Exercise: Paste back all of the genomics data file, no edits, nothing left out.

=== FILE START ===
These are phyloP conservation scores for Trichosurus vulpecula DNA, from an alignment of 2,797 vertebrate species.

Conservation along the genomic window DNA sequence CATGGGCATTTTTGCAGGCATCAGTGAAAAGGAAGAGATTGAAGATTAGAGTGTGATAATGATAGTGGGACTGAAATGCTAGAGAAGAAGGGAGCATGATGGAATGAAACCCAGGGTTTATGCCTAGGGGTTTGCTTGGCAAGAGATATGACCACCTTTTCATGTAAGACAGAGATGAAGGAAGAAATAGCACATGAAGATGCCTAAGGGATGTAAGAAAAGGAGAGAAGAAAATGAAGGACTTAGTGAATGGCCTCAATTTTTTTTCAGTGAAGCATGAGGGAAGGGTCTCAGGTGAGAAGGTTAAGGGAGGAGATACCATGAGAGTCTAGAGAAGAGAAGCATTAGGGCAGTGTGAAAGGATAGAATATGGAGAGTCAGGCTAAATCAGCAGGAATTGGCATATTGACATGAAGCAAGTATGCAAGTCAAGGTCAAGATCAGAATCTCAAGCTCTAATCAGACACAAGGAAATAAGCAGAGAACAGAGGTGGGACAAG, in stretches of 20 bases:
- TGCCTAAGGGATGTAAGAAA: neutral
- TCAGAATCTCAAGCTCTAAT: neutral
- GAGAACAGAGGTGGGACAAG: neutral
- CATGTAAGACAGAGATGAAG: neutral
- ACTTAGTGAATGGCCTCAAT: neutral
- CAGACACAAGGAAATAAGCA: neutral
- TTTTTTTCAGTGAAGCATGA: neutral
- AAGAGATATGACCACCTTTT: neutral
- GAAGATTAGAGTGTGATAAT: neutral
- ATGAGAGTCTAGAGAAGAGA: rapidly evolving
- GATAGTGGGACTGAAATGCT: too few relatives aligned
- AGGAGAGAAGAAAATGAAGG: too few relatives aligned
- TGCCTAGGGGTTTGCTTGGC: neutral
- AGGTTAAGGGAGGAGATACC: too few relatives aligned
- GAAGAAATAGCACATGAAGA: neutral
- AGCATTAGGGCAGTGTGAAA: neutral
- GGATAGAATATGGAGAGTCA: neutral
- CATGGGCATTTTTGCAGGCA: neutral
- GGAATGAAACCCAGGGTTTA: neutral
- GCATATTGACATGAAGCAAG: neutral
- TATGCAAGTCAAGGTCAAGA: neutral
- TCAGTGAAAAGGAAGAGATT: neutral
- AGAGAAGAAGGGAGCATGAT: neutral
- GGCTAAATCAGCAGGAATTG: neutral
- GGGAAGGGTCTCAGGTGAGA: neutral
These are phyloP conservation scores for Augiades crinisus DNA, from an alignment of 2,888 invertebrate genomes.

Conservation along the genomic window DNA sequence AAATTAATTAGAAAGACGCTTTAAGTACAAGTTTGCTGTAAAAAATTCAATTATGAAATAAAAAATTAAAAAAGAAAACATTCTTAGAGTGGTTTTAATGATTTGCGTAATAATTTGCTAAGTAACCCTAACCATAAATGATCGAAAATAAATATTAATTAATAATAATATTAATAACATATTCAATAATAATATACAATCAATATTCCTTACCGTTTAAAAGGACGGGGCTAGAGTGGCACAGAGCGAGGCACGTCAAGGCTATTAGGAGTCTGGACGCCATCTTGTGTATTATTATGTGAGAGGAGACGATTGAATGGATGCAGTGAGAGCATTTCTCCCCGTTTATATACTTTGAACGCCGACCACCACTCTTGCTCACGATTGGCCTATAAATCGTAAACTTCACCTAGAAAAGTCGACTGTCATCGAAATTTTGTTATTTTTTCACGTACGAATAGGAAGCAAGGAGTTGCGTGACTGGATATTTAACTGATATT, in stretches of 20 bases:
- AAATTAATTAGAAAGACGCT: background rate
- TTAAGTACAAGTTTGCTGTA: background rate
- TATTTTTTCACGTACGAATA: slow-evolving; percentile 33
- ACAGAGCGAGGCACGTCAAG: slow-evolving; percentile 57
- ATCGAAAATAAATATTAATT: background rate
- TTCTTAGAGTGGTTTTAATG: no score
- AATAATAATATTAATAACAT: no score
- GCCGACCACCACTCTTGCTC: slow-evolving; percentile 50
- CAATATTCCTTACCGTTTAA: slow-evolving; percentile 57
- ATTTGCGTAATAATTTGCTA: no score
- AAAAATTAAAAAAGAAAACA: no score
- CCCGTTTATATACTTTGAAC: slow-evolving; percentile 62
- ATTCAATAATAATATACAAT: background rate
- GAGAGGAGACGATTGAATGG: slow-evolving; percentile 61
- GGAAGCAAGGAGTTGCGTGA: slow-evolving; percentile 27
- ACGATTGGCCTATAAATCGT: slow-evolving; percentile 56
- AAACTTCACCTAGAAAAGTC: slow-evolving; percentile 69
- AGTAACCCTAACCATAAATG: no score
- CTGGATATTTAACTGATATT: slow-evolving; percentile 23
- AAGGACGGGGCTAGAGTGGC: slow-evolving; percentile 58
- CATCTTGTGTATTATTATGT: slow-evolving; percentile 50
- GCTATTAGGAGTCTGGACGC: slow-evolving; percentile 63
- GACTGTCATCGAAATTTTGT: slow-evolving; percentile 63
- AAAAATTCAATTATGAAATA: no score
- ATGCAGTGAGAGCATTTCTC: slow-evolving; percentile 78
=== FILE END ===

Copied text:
These are phyloP conservation scores for Trichosurus vulpecula DNA, from an alignment of 2,797 vertebrate species.

Conservation along the genomic window DNA sequence CATGGGCATTTTTGCAGGCATCAGTGAAAAGGAAGAGATTGAAGATTAGAGTGTGATAATGATAGTGGGACTGAAATGCTAGAGAAGAAGGGAGCATGATGGAATGAAACCCAGGGTTTATGCCTAGGGGTTTGCTTGGCAAGAGATATGACCACCTTTTCATGTAAGACAGAGATGAAGGAAGAAATAGCACATGAAGATGCCTAAGGGATGTAAGAAAAGGAGAGAAGAAAATGAAGGACTTAGTGAATGGCCTCAATTTTTTTTCAGTGAAGCATGAGGGAAGGGTCTCAGGTGAGAAGGTTAAGGGAGGAGATACCATGAGAGTCTAGAGAAGAGAAGCATTAGGGCAGTGTGAAAGGATAGAATATGGAGAGTCAGGCTAAATCAGCAGGAATTGGCATATTGACATGAAGCAAGTATGCAAGTCAAGGTCAAGATCAGAATCTCAAGCTCTAATCAGACACAAGGAAATAAGCAGAGAACAGAGGTGGGACAAG, in stretches of 20 bases:
- TGCCTAAGGGATGTAAGAAA: neutral
- TCAGAATCTCAAGCTCTAAT: neutral
- GAGAACAGAGGTGGGACAAG: neutral
- CATGTAAGACAGAGATGAAG: neutral
- ACTTAGTGAATGGCCTCAAT: neutral
- CAGACACAAGGAAATAAGCA: neutral
- TTTTTTTCAGTGAAGCATGA: neutral
- AAGAGATATGACCACCTTTT: neutral
- GAAGATTAGAGTGTGATAAT: neutral
- ATGAGAGTCTAGAGAAGAGA: rapidly evolving
- GATAGTGGGACTGAAATGCT: too few relatives aligned
- AGGAGAGAAGAAAATGAAGG: too few relatives aligned
- TGCCTAGGGGTTTGCTTGGC: neutral
- AGGTTAAGGGAGGAGATACC: too few relatives aligned
- GAAGAAATAGCACATGAAGA: neutral
- AGCATTAGGGCAGTGTGAAA: neutral
- GGATAGAATATGGAGAGTCA: neutral
- CATGGGCATTTTTGCAGGCA: neutral
- GGAATGAAACCCAGGGTTTA: neutral
- GCATATTGACATGAAGCAAG: neutral
- TATGCAAGTCAAGGTCAAGA: neutral
- TCAGTGAAAAGGAAGAGATT: neutral
- AGAGAAGAAGGGAGCATGAT: neutral
- GGCTAAATCAGCAGGAATTG: neutral
- GGGAAGGGTCTCAGGTGAGA: neutral
These are phyloP conservation scores for Augiades crinisus DNA, from an alignment of 2,888 invertebrate genomes.

Conservation along the genomic window DNA sequence AAATTAATTAGAAAGACGCTTTAAGTACAAGTTTGCTGTAAAAAATTCAATTATGAAATAAAAAATTAAAAAAGAAAACATTCTTAGAGTGGTTTTAATGATTTGCGTAATAATTTGCTAAGTAACCCTAACCATAAATGATCGAAAATAAATATTAATTAATAATAATATTAATAACATATTCAATAATAATATACAATCAATATTCCTTACCGTTTAAAAGGACGGGGCTAGAGTGGCACAGAGCGAGGCACGTCAAGGCTATTAGGAGTCTGGACGCCATCTTGTGTATTATTATGTGAGAGGAGACGATTGAATGGATGCAGTGAGAGCATTTCTCCCCGTTTATATACTTTGAACGCCGACCACCACTCTTGCTCACGATTGGCCTATAAATCGTAAACTTCACCTAGAAAAGTCGACTGTCATCGAAATTTTGTTATTTTTTCACGTACGAATAGGAAGCAAGGAGTTGCGTGACTGGATATTTAACTGATATT, in stretches of 20 bases:
- AAATTAATTAGAAAGACGCT: background rate
- TTAAGTACAAGTTTGCTGTA: background rate
- TATTTTTTCACGTACGAATA: slow-evolving; percentile 33
- ACAGAGCGAGGCACGTCAAG: slow-evolving; percentile 57
- ATCGAAAATAAATATTAATT: background rate
- TTCTTAGAGTGGTTTTAATG: no score
- AATAATAATATTAATAACAT: no score
- GCCGACCACCACTCTTGCTC: slow-evolving; percentile 50
- CAATATTCCTTACCGTTTAA: slow-evolving; percentile 57
- ATTTGCGTAATAATTTGCTA: no score
- AAAAATTAAAAAAGAAAACA: no score
- CCCGTTTATATACTTTGAAC: slow-evolving; percentile 62
- ATTCAATAATAATATACAAT: background rate
- GAGAGGAGACGATTGAATGG: slow-evolving; percentile 61
- GGAAGCAAGGAGTTGCGTGA: slow-evolving; percentile 27
- ACGATTGGCCTATAAATCGT: slow-evolving; percentile 56
- AAACTTCACCTAGAAAAGTC: slow-evolving; percentile 69
- AGTAACCCTAACCATAAATG: no score
- CTGGATATTTAACTGATATT: slow-evolving; percentile 23
- AAGGACGGGGCTAGAGTGGC: slow-evolving; percentile 58
- CATCTTGTGTATTATTATGT: slow-evolving; percentile 50
- GCTATTAGGAGTCTGGACGC: slow-evolving; percentile 63
- GACTGTCATCGAAATTTTGT: slow-evolving; percentile 63
- AAAAATTCAATTATGAAATA: no score
- ATGCAGTGAGAGCATTTCTC: slow-evolving; percentile 78